Is the state government of North Carolina illegitimate? Based on the volume of emails and Facebook messages I’ve received lately, liberal politicians and organizations are shopping the idea that the Republican-led legislature and McCrory administration lack the moral authority to enact conservative policies because they derive their power only through an aggressive partisan gerrymander.
Such arguments are a good example of the old rule that having a little bit of knowledge of a subject may well be enough to get you into trouble — but not enough to get you out of it.
Sure, there was a partisan redistricting in 2011. The Republicans freely admit that they took their interests into account in drawing legislative and congressional districts, just as their Democratic predecessors did in 1961, 1971, 1981, 1991, and 2001. It is also true that many longtime Republican lawmakers have favored redistricting reform that would constrain gerrymandering by a combination of neutral rules and a nonpartisan process for applying them. Now that they are in a position to do so, these lawmakers ought to place consistency and principle over short-term political gain and approve redistricting reform, which I have long favored.
Nevertheless, to make a leap from criticizing gerrymandering to questioning the very legitimacy of North Carolina’s elected state government is neither necessary or nor helpful to advancing the cause of redistricting reform. It is also a self-defeating argument to make if you are a North Carolina Democrat.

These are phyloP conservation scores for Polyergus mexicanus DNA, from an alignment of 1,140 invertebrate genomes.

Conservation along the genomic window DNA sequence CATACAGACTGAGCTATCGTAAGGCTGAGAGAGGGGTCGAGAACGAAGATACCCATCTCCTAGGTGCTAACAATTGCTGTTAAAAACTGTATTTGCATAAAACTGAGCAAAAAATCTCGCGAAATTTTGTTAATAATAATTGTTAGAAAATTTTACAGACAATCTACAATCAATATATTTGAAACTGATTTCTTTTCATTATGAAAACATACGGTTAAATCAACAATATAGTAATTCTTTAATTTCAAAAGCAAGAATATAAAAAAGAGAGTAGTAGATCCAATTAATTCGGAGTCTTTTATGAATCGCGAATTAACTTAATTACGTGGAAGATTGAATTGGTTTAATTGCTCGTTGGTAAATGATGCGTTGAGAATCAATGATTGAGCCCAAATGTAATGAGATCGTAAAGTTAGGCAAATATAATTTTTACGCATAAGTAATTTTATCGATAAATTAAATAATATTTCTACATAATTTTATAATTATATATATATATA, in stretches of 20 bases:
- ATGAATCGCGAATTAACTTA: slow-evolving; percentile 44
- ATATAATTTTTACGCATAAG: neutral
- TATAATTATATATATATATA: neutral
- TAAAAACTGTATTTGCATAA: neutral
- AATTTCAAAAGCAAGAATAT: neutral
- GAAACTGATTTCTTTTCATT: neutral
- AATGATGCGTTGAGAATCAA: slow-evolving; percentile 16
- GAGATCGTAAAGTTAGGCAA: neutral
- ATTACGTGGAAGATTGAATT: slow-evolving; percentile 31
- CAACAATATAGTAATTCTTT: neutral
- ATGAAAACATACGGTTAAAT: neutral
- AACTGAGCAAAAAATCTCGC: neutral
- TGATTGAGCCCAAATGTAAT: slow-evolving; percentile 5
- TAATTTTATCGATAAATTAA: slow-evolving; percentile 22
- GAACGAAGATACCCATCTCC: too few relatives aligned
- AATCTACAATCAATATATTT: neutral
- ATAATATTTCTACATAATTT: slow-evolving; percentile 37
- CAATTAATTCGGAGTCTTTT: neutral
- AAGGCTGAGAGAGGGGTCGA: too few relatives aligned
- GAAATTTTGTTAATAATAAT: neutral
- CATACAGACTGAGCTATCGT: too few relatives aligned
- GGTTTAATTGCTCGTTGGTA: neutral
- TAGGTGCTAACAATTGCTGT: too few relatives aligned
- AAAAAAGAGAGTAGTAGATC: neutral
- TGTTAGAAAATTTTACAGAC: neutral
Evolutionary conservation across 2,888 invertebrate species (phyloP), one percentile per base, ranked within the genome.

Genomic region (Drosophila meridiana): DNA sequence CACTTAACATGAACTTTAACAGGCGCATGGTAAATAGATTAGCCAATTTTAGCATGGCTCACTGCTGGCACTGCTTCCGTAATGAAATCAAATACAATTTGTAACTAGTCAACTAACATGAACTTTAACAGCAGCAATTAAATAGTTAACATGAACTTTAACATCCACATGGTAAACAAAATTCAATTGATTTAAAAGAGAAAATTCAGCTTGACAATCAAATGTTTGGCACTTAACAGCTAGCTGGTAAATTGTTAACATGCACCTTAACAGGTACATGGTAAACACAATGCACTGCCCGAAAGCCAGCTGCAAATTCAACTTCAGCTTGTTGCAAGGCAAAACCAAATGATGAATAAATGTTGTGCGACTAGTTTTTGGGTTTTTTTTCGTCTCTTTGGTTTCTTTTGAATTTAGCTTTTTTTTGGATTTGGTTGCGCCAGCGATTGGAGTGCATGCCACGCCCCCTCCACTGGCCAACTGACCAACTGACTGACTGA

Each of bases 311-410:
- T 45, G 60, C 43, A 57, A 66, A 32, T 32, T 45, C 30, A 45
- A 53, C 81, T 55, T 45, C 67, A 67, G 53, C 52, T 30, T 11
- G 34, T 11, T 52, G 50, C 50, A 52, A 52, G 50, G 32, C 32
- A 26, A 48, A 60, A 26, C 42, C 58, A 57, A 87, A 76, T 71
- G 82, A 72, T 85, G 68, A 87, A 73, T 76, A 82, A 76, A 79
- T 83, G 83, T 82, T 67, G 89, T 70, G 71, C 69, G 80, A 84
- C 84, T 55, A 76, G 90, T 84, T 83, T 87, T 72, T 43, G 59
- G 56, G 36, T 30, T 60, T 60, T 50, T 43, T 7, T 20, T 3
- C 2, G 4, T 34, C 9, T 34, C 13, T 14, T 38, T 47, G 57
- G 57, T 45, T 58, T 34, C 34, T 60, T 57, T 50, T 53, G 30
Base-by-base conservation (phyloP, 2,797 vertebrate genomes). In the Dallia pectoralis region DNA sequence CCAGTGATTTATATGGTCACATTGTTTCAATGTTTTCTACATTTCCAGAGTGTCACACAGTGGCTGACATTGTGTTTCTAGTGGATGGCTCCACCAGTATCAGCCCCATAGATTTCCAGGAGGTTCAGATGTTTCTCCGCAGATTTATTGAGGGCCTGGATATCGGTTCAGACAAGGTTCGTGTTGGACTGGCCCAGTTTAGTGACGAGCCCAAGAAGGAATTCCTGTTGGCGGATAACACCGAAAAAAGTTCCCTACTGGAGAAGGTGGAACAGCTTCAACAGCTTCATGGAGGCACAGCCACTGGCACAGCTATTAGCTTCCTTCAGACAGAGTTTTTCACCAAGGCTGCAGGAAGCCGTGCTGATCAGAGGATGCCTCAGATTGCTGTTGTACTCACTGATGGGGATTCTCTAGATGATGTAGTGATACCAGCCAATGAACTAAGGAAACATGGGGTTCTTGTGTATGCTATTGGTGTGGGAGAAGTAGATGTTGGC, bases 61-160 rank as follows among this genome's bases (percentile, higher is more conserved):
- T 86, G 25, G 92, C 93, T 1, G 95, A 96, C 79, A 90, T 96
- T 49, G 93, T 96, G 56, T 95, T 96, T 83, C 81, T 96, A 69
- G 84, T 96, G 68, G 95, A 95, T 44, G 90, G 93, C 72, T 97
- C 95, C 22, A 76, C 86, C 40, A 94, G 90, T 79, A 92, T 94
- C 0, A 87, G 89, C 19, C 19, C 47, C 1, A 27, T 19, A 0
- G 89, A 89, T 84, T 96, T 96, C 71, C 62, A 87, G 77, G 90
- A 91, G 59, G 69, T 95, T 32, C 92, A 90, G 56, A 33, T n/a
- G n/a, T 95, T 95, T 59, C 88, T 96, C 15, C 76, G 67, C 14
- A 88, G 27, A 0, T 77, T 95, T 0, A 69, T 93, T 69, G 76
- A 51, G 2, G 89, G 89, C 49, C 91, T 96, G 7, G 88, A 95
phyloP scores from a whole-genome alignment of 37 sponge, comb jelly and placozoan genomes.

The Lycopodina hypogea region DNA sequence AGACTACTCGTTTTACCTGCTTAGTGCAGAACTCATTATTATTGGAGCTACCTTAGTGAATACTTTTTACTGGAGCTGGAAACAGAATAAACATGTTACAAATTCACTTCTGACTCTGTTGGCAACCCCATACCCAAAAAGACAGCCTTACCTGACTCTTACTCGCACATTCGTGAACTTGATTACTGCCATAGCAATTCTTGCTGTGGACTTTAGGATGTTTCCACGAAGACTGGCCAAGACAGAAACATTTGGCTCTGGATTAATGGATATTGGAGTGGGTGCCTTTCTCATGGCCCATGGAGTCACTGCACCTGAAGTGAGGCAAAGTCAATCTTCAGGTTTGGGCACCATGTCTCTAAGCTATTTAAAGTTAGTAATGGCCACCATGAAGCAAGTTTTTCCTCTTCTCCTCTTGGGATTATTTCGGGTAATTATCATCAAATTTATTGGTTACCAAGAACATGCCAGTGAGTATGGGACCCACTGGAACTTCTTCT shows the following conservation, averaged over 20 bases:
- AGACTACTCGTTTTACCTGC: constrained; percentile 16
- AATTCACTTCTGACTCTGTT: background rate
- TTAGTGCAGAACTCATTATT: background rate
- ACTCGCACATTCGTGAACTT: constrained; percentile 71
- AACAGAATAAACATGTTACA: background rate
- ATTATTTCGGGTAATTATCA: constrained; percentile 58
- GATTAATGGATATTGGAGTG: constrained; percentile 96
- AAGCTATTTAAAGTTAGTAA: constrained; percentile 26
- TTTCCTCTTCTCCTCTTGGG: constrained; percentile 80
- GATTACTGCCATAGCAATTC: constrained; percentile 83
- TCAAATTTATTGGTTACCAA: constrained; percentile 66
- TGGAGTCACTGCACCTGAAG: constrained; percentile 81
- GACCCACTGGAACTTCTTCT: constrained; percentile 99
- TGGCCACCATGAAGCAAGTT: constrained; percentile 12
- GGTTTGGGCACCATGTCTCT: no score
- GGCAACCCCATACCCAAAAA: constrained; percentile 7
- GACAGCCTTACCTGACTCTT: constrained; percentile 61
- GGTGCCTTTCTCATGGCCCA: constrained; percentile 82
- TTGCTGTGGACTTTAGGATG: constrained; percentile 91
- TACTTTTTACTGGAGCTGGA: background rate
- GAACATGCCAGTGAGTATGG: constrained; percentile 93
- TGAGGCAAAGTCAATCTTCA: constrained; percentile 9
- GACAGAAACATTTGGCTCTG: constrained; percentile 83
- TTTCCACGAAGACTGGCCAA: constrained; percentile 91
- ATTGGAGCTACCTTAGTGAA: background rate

For one thing, Pat McCrory was elected statewide in 2012 by a wide margin. Gerrymandering had nothing to do with his victory. For another thing, Republicans really did win a majority of the votes North Carolinians cast for the state legislature, even if the resulting margins were exaggerated by favorable district maps.
The irony of Democratic claims about illegitimacy is that the logic of those claims better fits past Democratic governments than the current Republican one. It is no exaggeration to say that some of the most important legislation of the past decade happened because Democrats used both gerrymandering and criminal action to stay in power against the will of North Carolina voters, most of whom had cast their votes for Republican legislative candidates but got stuck with Democrat-run legislatures anyway.
Let’s look at the numbers. Until the 1980s, Democrats enjoyed huge majorities in the N.C. House and Senate. They also received the lion’s share of statewide votes cast for legislature during the period, but their control of the redistricting process accentuated the effect. One common way to demonstrate this is to compare the “popular vote” for state legislature with the share of seats won. For example, in 1980 Democrats won 67 percent of statewide votes for House candidates but secured 80 percent of the seats in the House. That 13 percentage-point skew was actually the average pro-Democratic House skew during the 1960s and 1970s. The average pro-Democratic Senate skew was 17 percent in the 1960s, 15 percent in the 1970s, 18 percent in the 1980s, and 15 percent in the 1990s.
Republicans resented this, of course. After Ronald Reagan was elected in 1980, GOP activists began to look for ways to bring redistricting challenges before the Justice Department in states or localities subject to Section 5 of the Voting Rights Act. They often worked together, or at least along a parallel track, with African-American Democrats who saw their political interests submerged in Democratic gerrymandering that distributed black voters across multiple legislative districts to make them easier for (usually white) Democrats to win.